There apparently was an issue with the air conditioning on board - Photo: Colin Cook

There apparently was an issue with the air conditioning on board – Photo: Colin Cook

Unlike our previous Qantas flights, the flight attendants in our cabin did not live up to the Qantas standard that we had come to expect. The two attendants that served our cabin tended to be a little curt, did not come through the cabin often, and it almost seemed like we were a burden on them. When we needed something, they would oblige, but it was not the most welcoming experience.

Premium Economy on the Qantas 747-400ER - Photo: Colin Cook

Premium Economy on the Qantas 747-400ER – Photo: Colin Cook

The in-flight entertainment on this flight was pretty similar to the other flights, but the system was noticeably older. I was also rather shocked to learn that our 747 did not have a moving map, nor a map of the journey of any kind. All that was offered was a countdown clock to our arrival. It’s pretty standard these days for the IFE to at least have a basic map, and even the 737 flights had a map. On the bright side, the noise canceling headphones worked well, providing a good listening experience. Qantas handed out a fairly basic amenity kit in Premium Economy, containing the essentials such as a toothbrush, toothpaste, floss, eye mask, and socks.

The basic Premium Economy amenity kit - Photo: Colin Cook

The basic Premium Economy amenity kit – Photo: Colin Cook

The catering on board was pretty average for economy, as we had a choice of beef or chicken. The beef brisket was overdone, which is to be expected, but it came with roast pumpkin and corn cakes which were the highlight of the meal. Molly had the chicken which was also a bit well done and lacked flavor. The meals would be expected for a typical economy flight, and there didn’t seem to be a upgrade in catering for Premium Economy. It was handy that we could pre-order meals prior to our flight.

Beef brisket in Premium Economy - Photo: Colin Cook

Beef brisket in Premium Economy – Photo: Colin Cook

One other aspect that surprised me in the Premium Economy cabin was that there was only one lavatory for the entire cabin, which seats 36 people. I would have thought there would be at least two lavatories, but no such luck. As a result, there was often a line of people waiting, which is a little subpar for this type of cabin. In addition, it did not appear that the lavatory was serviced at all, as it got dirtier throughout the flight.

Qantas provided a cheeky warning for those with a fear of flying for the movie Airplane! - Photo: Colin Cook

Qantas provided a cheeky warning for those with a fear of flying for the movie Airplane! – Photo: Colin Cook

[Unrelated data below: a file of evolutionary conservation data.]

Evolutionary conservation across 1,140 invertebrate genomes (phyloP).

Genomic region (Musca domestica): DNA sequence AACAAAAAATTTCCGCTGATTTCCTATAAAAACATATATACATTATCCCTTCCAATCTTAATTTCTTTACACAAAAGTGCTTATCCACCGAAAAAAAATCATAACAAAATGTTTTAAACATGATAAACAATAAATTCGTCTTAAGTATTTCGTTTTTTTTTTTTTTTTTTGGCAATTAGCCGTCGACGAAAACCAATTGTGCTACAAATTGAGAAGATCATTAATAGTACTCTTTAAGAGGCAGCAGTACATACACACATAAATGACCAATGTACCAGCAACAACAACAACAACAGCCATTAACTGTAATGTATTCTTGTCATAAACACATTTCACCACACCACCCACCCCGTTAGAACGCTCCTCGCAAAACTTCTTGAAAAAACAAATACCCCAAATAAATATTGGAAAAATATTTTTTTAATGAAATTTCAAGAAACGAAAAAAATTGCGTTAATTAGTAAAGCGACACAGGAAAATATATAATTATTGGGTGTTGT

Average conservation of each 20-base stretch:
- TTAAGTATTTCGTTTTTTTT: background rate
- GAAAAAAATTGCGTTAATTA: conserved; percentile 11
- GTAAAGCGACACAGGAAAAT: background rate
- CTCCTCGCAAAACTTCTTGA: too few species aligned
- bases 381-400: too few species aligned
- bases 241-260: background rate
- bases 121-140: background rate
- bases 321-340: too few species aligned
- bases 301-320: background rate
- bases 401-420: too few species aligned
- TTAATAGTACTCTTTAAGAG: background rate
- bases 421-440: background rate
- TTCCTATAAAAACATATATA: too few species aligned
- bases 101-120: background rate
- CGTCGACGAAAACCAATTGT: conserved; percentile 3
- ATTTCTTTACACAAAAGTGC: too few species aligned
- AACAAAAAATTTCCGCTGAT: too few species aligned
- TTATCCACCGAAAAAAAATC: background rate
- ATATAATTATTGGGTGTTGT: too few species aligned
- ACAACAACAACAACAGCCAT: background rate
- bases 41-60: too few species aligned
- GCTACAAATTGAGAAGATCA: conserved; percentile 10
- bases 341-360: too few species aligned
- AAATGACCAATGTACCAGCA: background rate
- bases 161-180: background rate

Overall, I found the Premium Economy experience to be a slight upgrade over economy in terms of personal space, but I’m not sure I would go out of my way to fly it again. It was by no means poor, it just didn’t quite live up to my expectations. While the two seats together made it ideal for us to travel as a couple, the lack of padding in the seat, combined with the mediocre cabin service, resulted in a very blasé experience.

Bonus: Flying First Class on a British Airways 747

While dated, the Business Class cabin was comfy - Photo: Colin Cook

While dated, the Business Class cabin was comfy – Photo: Colin Cook

The Qantas Business Class Experience:

Our lone flight in Business Class was operated by an older 737-800, having been delivered in 2004 (registration VH-VYC). The plane was a little worse for wear on the inside, but that was more than made up by the fantastic flight attendant. The FA was very attentive, and my glass of wine was never empty during the three-hour flight.

As with the other Qantas flights, your personal space gets a little tight when the person in front of you leans back. The seats were similar to ones you would find on a domestic first class flight here in the U.S. and made for a comfortable flight overall. One aspect I would like to see U.S. airlines adopt from Qantas is the footrest that extends from the front of the seat. The only downside here is that the seat controls were a little tough to operate, as you had to push the buttons hard and lean on the seat in order to get it to work.

Seat controls in Business Class - Photo: Colin Cook

Seat controls in Business Class – Photo: Colin Cook

Once we settled in, the flight attendant came through taking lunch orders. I went with roast beef salad with broccoli and other tasty veggies, which I found to be light and tasty. Molly ordered the chicken, which was good but a bit dry. The “treats” and “rum balls” provided had good flavor and helped wrap up the meal nicely.